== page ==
Category Banking

Covid-19 Loan Guarantee Scheme Update

12 April 2021 Banking Association South Africa (BASA)

As of 27 March 2021, R18,16 billion in loans had been approved by banks and taken up by small businesses under the Covid-19 Loan Guarantee Scheme.

The Covid-19 Loan Guarantee Scheme, which was scheduled to expire on 11 April 2021, will remain in operation for a further three months to allow those who have qualified for a loan to continue to access their funds and for applications in process to be finalised. The scheme will not be extended beyond 11 July 2021.

There has been little demand for the Covid-19 loans since the beginning of the year, despite further economic disruption caused by the pandemic. Demand for loans from the scheme is expected to decrease even further in the coming months. BASA’s review of the scheme indicates that qualifying business owners are reluctant to take on more debt in a weak and uncertain business environment;
or they have made their own financial relief arrangements directly with their banks. The Loan Guarantee Scheme is only a small part of the relief that banks offer their clients and customers who are in financial distress.

Many of the financial and business challenges facing small enterprises pre-date the Covid-19 pandemic and were caused by a weak economy and uncertain business conditions. Small businesses in financial distress prefer grant or equity funding, rather than credit that they may struggle to repay. Given the lack of demand for Covid-19 loans, BASA would welcome the opportunity to work further with National Treasury to leverage state grants and equity funding in support of small businesses. BASA has also called for the reduction of red-tape and policy uncertainty, and for it to be made easier to do business, especially for small and medium enterprises. Facilitating entrepreneurship and small business development is among the surest and fastest ways to boost inclusive economic growth and job creation, without having to introduce new programmes and additional spending.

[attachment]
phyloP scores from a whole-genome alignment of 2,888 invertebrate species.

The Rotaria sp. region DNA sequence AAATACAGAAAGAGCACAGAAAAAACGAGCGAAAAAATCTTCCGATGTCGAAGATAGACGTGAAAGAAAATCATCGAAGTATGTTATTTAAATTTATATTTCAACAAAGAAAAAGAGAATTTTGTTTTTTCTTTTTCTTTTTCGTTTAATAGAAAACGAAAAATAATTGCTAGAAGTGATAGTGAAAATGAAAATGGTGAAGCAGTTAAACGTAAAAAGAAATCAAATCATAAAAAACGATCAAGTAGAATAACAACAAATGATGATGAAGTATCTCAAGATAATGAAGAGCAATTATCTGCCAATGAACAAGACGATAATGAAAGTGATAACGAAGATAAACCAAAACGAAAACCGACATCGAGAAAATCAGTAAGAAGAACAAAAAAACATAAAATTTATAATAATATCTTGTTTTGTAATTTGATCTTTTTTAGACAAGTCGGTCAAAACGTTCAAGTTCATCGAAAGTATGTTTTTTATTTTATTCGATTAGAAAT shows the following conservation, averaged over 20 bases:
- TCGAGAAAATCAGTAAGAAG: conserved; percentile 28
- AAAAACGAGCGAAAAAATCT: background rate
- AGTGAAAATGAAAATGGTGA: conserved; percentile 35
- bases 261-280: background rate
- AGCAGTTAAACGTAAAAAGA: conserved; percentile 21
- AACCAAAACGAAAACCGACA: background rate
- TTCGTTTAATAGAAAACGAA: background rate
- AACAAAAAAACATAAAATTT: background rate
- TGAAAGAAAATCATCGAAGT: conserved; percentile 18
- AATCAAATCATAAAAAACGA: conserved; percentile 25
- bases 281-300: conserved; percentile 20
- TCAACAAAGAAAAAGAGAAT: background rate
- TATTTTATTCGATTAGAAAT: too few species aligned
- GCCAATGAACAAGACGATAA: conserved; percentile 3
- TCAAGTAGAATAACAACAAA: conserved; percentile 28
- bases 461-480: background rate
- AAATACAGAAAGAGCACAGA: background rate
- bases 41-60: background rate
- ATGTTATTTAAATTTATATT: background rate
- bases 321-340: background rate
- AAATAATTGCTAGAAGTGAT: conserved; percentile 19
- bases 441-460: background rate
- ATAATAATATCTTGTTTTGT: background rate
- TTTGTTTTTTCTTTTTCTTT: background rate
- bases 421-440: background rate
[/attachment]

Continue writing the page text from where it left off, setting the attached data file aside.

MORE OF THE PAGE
Until 27 March 2021, the scheme received 49 957 applications for loans, of which 26% were approved by banks and were taken-up by the applicants. Two percent of the applications are still in the process of being assessed.

Fifty-six percent of applications received so far were rejected because they did not meet the eligibility criteria for the scheme, as set out by Treasury and the Reserve Bank, or because they did not meet banks’ risk criteria. The main reasons for rejection are that the requested value of the loan was too high for the business to be reasonably expected to be able repay it; or the enterprise was not in good financial standing before the pandemic.

Eighty-two percent of the loans approved – with a value of R6,77 billion - went to enterprises with a turnover of up to R20 million. The average value of a loan under the scheme is R1,24 million.

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